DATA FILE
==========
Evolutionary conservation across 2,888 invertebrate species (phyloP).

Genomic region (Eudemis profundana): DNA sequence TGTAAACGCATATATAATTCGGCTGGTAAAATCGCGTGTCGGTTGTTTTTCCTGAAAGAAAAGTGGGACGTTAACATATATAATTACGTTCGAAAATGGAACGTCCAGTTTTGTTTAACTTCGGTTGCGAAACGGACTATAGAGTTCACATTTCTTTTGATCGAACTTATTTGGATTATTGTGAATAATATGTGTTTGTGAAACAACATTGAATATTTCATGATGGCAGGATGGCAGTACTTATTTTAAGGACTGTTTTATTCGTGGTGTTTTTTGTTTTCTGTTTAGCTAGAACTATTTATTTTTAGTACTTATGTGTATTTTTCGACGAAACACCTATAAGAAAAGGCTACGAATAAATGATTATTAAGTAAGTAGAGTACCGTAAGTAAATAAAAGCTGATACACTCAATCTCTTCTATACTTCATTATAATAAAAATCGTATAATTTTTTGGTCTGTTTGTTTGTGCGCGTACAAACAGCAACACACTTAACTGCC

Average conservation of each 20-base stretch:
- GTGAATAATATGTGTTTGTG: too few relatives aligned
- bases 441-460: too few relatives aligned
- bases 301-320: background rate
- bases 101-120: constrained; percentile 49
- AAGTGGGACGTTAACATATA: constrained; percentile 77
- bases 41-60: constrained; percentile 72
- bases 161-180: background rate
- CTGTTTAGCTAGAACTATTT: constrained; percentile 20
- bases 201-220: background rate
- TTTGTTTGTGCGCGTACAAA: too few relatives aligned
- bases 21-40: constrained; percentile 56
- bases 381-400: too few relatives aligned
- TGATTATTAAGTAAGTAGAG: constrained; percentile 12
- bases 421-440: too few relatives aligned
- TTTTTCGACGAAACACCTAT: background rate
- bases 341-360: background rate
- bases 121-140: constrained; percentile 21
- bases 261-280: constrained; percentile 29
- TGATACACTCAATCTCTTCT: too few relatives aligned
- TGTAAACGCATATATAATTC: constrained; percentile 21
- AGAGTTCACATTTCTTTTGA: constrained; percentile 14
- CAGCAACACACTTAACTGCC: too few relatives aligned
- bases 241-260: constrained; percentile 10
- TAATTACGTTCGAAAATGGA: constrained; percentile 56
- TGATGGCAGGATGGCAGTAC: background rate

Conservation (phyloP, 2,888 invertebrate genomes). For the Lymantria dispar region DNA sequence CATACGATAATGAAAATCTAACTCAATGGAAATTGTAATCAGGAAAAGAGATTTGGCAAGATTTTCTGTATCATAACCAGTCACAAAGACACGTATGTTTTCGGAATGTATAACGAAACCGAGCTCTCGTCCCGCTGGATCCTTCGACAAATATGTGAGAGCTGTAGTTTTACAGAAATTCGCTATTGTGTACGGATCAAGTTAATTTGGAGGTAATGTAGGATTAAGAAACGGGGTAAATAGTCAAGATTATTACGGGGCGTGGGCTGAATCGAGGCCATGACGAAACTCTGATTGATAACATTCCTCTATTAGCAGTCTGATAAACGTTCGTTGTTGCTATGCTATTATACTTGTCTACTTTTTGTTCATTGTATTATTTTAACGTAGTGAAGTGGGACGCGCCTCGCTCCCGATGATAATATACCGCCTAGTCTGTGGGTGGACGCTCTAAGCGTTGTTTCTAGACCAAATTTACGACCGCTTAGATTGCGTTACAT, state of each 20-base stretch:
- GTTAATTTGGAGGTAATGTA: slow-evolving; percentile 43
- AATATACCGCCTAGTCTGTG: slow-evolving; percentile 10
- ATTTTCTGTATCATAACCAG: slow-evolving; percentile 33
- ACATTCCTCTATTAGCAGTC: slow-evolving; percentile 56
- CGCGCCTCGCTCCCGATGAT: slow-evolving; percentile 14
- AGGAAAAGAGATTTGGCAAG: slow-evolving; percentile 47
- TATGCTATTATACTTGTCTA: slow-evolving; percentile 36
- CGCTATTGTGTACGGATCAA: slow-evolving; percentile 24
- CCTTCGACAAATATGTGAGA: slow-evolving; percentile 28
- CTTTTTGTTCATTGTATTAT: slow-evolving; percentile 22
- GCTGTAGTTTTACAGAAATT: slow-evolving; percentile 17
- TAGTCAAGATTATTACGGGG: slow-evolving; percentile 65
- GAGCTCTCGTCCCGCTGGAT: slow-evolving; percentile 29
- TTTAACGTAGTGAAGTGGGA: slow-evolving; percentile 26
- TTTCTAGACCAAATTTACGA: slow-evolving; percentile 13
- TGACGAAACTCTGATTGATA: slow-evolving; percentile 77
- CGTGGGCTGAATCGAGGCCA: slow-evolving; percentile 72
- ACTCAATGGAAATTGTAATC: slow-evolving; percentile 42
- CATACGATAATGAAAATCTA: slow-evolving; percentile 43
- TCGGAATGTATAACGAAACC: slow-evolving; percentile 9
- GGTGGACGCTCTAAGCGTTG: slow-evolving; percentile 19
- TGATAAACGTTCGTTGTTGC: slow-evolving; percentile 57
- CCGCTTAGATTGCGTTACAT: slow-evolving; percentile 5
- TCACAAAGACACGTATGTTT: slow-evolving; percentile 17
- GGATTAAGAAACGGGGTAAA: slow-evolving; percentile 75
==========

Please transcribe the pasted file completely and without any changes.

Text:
Evolutionary conservation across 2,888 invertebrate species (phyloP).

Genomic region (Eudemis profundana): DNA sequence TGTAAACGCATATATAATTCGGCTGGTAAAATCGCGTGTCGGTTGTTTTTCCTGAAAGAAAAGTGGGACGTTAACATATATAATTACGTTCGAAAATGGAACGTCCAGTTTTGTTTAACTTCGGTTGCGAAACGGACTATAGAGTTCACATTTCTTTTGATCGAACTTATTTGGATTATTGTGAATAATATGTGTTTGTGAAACAACATTGAATATTTCATGATGGCAGGATGGCAGTACTTATTTTAAGGACTGTTTTATTCGTGGTGTTTTTTGTTTTCTGTTTAGCTAGAACTATTTATTTTTAGTACTTATGTGTATTTTTCGACGAAACACCTATAAGAAAAGGCTACGAATAAATGATTATTAAGTAAGTAGAGTACCGTAAGTAAATAAAAGCTGATACACTCAATCTCTTCTATACTTCATTATAATAAAAATCGTATAATTTTTTGGTCTGTTTGTTTGTGCGCGTACAAACAGCAACACACTTAACTGCC

Average conservation of each 20-base stretch:
- GTGAATAATATGTGTTTGTG: too few relatives aligned
- bases 441-460: too few relatives aligned
- bases 301-320: background rate
- bases 101-120: constrained; percentile 49
- AAGTGGGACGTTAACATATA: constrained; percentile 77
- bases 41-60: constrained; percentile 72
- bases 161-180: background rate
- CTGTTTAGCTAGAACTATTT: constrained; percentile 20
- bases 201-220: background rate
- TTTGTTTGTGCGCGTACAAA: too few relatives aligned
- bases 21-40: constrained; percentile 56
- bases 381-400: too few relatives aligned
- TGATTATTAAGTAAGTAGAG: constrained; percentile 12
- bases 421-440: too few relatives aligned
- TTTTTCGACGAAACACCTAT: background rate
- bases 341-360: background rate
- bases 121-140: constrained; percentile 21
- bases 261-280: constrained; percentile 29
- TGATACACTCAATCTCTTCT: too few relatives aligned
- TGTAAACGCATATATAATTC: constrained; percentile 21
- AGAGTTCACATTTCTTTTGA: constrained; percentile 14
- CAGCAACACACTTAACTGCC: too few relatives aligned
- bases 241-260: constrained; percentile 10
- TAATTACGTTCGAAAATGGA: constrained; percentile 56
- TGATGGCAGGATGGCAGTAC: background rate

Conservation (phyloP, 2,888 invertebrate genomes). For the Lymantria dispar region DNA sequence CATACGATAATGAAAATCTAACTCAATGGAAATTGTAATCAGGAAAAGAGATTTGGCAAGATTTTCTGTATCATAACCAGTCACAAAGACACGTATGTTTTCGGAATGTATAACGAAACCGAGCTCTCGTCCCGCTGGATCCTTCGACAAATATGTGAGAGCTGTAGTTTTACAGAAATTCGCTATTGTGTACGGATCAAGTTAATTTGGAGGTAATGTAGGATTAAGAAACGGGGTAAATAGTCAAGATTATTACGGGGCGTGGGCTGAATCGAGGCCATGACGAAACTCTGATTGATAACATTCCTCTATTAGCAGTCTGATAAACGTTCGTTGTTGCTATGCTATTATACTTGTCTACTTTTTGTTCATTGTATTATTTTAACGTAGTGAAGTGGGACGCGCCTCGCTCCCGATGATAATATACCGCCTAGTCTGTGGGTGGACGCTCTAAGCGTTGTTTCTAGACCAAATTTACGACCGCTTAGATTGCGTTACAT, state of each 20-base stretch:
- GTTAATTTGGAGGTAATGTA: slow-evolving; percentile 43
- AATATACCGCCTAGTCTGTG: slow-evolving; percentile 10
- ATTTTCTGTATCATAACCAG: slow-evolving; percentile 33
- ACATTCCTCTATTAGCAGTC: slow-evolving; percentile 56
- CGCGCCTCGCTCCCGATGAT: slow-evolving; percentile 14
- AGGAAAAGAGATTTGGCAAG: slow-evolving; percentile 47
- TATGCTATTATACTTGTCTA: slow-evolving; percentile 36
- CGCTATTGTGTACGGATCAA: slow-evolving; percentile 24
- CCTTCGACAAATATGTGAGA: slow-evolving; percentile 28
- CTTTTTGTTCATTGTATTAT: slow-evolving; percentile 22
- GCTGTAGTTTTACAGAAATT: slow-evolving; percentile 17
- TAGTCAAGATTATTACGGGG: slow-evolving; percentile 65
- GAGCTCTCGTCCCGCTGGAT: slow-evolving; percentile 29
- TTTAACGTAGTGAAGTGGGA: slow-evolving; percentile 26
- TTTCTAGACCAAATTTACGA: slow-evolving; percentile 13
- TGACGAAACTCTGATTGATA: slow-evolving; percentile 77
- CGTGGGCTGAATCGAGGCCA: slow-evolving; percentile 72
- ACTCAATGGAAATTGTAATC: slow-evolving; percentile 42
- CATACGATAATGAAAATCTA: slow-evolving; percentile 43
- TCGGAATGTATAACGAAACC: slow-evolving; percentile 9
- GGTGGACGCTCTAAGCGTTG: slow-evolving; percentile 19
- TGATAAACGTTCGTTGTTGC: slow-evolving; percentile 57
- CCGCTTAGATTGCGTTACAT: slow-evolving; percentile 5
- TCACAAAGACACGTATGTTT: slow-evolving; percentile 17
- GGATTAAGAAACGGGGTAAA: slow-evolving; percentile 75